It was controversial, but that didn’t stop it from becoming one of the most iconic film costumes of all time.
The Slave Leia costume from the 1983 film, Return of the Jedi, is one for the ages, like Fisher herself.
More jewelry than clothing, the piece was created by costume designers Aggie Guerard Rodgers and Nilo Rodis-Jamero, and was inspired by the works of fantasy artist Frank Frazetta, according to the Star Wars fan site, starwars.wikia.com. Leia is forced to wear it when she is taken prisoner by Jabba the Hutt, the ultimate exercise in female objectification, it would seem.
“I remember that iron bikini I wore in Episode VI: what supermodels will eventually wear in the seventh ring of hell,” Fisher said of the costume, a brass brassiere fastened with a string, a brass thong and veil that attaches to the front and back of a barely-there panty. She was only partly right; the costume, as it turns out, would hardly raise an eyebrow to today’s casual observer of the Victoria’s Secret fashion show, or Kim Kardashian’s Snapchat.
George Lucas requested the bikini in part based on Fisher’s complaints about the lack of interesting costumes in A New Hope and The Empire Strikes Back, and was involved in the entire design process from sketch to screen. “His eyes started sparkling when we talked about it,” said costume designer Rodgers.
The designers made a mold of Fisher’s torso so the bikini could be custom fit, and created several versions in metal and some in rubber, which were worn by stuntwoman Tracy Eddon. The look has only about three minutes of screen time.
Fisher was pressured to slim down to wear the bikini, she shared on the audio commentary for Return of the Jedi. “He showed me sketches to frighten me into exercise, I think. He succeeded.” When she sits in front of Jabba the Hutt, her flat stomach is evidence she followed orders. She also joked about how revealing it was, adding in an interview years later, “If you stood behind me, you could see straight to Florida. You’ll have to ask Boba Fett about it.”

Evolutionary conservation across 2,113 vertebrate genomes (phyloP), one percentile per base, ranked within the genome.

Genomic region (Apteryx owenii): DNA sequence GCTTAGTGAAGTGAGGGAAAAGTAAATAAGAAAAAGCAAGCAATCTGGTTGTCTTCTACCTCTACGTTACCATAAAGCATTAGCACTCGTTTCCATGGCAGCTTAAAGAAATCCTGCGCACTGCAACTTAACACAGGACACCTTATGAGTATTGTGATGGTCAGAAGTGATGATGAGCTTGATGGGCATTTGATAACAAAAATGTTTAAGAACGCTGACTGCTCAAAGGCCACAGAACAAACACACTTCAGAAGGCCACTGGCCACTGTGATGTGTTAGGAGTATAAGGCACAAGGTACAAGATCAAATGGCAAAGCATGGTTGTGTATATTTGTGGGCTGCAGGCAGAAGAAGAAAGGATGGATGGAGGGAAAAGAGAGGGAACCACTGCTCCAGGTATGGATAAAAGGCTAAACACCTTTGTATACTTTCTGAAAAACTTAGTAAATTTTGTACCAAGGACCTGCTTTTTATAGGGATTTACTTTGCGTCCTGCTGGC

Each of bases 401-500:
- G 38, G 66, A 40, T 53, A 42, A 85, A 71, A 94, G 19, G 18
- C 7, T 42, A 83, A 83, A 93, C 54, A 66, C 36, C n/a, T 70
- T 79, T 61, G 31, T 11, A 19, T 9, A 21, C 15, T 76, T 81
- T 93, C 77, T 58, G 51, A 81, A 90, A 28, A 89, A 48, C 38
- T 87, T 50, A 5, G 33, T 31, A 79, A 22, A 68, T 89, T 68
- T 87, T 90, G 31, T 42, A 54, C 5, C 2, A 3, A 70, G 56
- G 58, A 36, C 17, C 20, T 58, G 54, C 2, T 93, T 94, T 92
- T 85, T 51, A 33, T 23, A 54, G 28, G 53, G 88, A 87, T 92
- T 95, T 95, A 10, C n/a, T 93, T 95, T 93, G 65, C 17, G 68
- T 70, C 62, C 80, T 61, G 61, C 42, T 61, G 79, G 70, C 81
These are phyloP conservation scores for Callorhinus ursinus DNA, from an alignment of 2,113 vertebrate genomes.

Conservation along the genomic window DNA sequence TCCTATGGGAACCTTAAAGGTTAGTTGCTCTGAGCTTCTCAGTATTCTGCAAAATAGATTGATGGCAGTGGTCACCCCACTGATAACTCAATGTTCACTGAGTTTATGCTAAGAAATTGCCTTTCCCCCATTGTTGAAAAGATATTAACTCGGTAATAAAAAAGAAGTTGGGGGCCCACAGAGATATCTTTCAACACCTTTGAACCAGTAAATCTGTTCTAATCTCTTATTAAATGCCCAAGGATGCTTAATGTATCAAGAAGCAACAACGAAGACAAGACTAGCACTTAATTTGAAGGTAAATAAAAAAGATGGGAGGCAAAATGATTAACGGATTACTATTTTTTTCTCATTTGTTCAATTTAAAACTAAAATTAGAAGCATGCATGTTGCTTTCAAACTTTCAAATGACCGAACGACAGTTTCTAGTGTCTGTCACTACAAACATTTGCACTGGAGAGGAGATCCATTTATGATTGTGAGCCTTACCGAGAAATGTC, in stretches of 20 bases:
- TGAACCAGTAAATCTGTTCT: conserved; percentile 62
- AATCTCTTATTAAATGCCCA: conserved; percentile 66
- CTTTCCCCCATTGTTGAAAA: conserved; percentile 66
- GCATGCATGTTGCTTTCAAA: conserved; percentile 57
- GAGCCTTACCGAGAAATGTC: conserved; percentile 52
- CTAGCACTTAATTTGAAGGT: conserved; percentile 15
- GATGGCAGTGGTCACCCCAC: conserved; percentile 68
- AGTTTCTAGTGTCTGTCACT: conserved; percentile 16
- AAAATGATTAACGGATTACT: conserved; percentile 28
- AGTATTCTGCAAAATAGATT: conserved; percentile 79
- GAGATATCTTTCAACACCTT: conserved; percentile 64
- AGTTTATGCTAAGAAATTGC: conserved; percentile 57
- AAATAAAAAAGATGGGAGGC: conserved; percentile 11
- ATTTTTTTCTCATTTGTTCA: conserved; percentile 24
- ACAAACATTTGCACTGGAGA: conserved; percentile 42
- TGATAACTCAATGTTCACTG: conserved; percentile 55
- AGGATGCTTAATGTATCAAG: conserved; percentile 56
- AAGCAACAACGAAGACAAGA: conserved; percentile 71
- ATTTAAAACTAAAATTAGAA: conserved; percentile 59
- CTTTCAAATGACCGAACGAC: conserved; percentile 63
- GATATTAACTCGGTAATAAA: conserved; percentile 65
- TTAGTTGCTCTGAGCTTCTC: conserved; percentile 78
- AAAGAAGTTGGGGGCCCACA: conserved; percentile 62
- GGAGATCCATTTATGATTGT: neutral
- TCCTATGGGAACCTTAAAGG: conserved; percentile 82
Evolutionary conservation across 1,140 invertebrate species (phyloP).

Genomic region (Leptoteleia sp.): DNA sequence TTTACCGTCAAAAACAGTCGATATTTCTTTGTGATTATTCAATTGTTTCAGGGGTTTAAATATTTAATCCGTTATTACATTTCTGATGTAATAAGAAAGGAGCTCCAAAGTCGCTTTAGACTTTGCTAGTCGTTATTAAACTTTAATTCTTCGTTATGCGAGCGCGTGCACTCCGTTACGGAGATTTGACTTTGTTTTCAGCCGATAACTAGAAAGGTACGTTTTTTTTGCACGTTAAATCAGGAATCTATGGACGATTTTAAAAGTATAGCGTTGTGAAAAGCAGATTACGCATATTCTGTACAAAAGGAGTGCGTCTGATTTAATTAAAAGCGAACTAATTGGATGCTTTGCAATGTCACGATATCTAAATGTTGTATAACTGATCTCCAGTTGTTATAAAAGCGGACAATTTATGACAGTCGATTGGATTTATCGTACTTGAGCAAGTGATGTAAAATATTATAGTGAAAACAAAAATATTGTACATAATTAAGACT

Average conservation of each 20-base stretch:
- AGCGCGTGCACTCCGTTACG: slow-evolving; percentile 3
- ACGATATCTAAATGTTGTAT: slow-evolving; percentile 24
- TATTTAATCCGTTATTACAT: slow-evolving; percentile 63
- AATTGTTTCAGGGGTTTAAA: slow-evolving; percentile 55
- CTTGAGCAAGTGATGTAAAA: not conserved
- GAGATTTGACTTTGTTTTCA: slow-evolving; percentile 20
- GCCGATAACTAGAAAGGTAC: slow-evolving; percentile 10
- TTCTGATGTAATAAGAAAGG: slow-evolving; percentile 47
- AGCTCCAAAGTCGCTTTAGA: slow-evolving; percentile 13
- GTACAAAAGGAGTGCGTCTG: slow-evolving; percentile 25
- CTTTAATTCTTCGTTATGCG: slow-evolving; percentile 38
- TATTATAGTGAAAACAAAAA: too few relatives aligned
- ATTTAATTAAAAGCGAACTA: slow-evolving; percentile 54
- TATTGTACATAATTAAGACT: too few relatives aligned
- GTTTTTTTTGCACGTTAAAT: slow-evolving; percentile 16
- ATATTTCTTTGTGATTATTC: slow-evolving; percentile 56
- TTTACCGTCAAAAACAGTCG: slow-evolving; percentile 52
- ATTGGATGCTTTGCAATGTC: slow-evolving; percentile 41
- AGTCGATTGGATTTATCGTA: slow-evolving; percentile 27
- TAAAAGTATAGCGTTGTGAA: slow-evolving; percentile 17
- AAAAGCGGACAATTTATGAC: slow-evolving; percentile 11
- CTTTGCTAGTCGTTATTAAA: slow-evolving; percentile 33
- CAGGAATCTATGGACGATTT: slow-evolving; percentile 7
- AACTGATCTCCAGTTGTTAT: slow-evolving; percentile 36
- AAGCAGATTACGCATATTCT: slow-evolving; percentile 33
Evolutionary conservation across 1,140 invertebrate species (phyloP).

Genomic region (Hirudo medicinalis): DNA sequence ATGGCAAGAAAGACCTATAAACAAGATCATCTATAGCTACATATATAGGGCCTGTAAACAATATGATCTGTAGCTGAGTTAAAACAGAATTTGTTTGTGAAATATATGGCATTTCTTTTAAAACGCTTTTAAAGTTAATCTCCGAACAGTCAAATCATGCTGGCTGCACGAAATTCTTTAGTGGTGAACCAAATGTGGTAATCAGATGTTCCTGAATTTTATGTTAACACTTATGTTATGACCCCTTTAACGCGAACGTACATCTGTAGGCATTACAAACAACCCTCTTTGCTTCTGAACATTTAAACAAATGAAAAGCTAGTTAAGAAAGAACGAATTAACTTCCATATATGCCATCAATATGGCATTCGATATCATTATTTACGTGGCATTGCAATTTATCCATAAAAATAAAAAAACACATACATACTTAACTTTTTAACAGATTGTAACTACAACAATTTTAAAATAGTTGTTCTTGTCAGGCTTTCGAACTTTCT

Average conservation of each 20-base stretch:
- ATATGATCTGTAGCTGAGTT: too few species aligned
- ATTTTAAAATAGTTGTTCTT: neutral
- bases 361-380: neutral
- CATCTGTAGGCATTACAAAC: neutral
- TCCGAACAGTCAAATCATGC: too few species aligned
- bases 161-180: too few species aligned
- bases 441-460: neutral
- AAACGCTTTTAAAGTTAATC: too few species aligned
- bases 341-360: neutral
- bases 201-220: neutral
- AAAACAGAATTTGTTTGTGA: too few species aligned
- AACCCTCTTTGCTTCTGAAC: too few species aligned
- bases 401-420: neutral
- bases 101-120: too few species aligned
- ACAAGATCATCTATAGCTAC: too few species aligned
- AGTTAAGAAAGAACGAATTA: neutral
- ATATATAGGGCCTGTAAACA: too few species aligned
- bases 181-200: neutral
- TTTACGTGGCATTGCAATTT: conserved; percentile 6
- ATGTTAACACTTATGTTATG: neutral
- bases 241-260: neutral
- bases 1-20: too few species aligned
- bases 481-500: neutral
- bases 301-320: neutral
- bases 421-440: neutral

Fisher also wore the costume on the cover of the August 1983 issue of Rolling Stone magazine, posing on a beach towel to illustrate an interview with George Lucas titled, “Star Wars Goes on Vacation.”
The outfit was controversial as soon as it appeared, as it changed the perception of Leia’s character from rebel fighter draped in sexless robes to sex object. Fisher herself criticized it, warning Star Wars: The Force Awakens actress Daisy Ridley in Interview magazine, “Don’t be a slave like I was … You keep fighting against that slave outfit.”
Feminists have debated the meaning of the costume, whether it is the symbol of an cliched male fantasy, or of Leia literally breaking free of one (she strangles Jabba the Hutt with the chains that bind her). Some even called for Disney and LucasFilm to stop selling depictions of the character. The conversaton over her image echoed in the recent controversy over a skimpily dressed Wonder Woman being named an honorary ambassador for the United Nations, then dropped from the role.
Still, the Slave Leia bikini has endured as a pop culture icon and fan favorite, with enthusiasts wearing versions of it to Comic-Con and other sci-fi conventions. A version of the bikini makes an appearance in Friends, when Rachel wears a similar style to seduce Ross, and the costume is parodied in Family Guy. There are fan sites full of photos of women — and men — in the look.
The real costume was auctioned off in May 2015, and sold for $96,000, $16,000 over its starting price. The buyer was anonymous.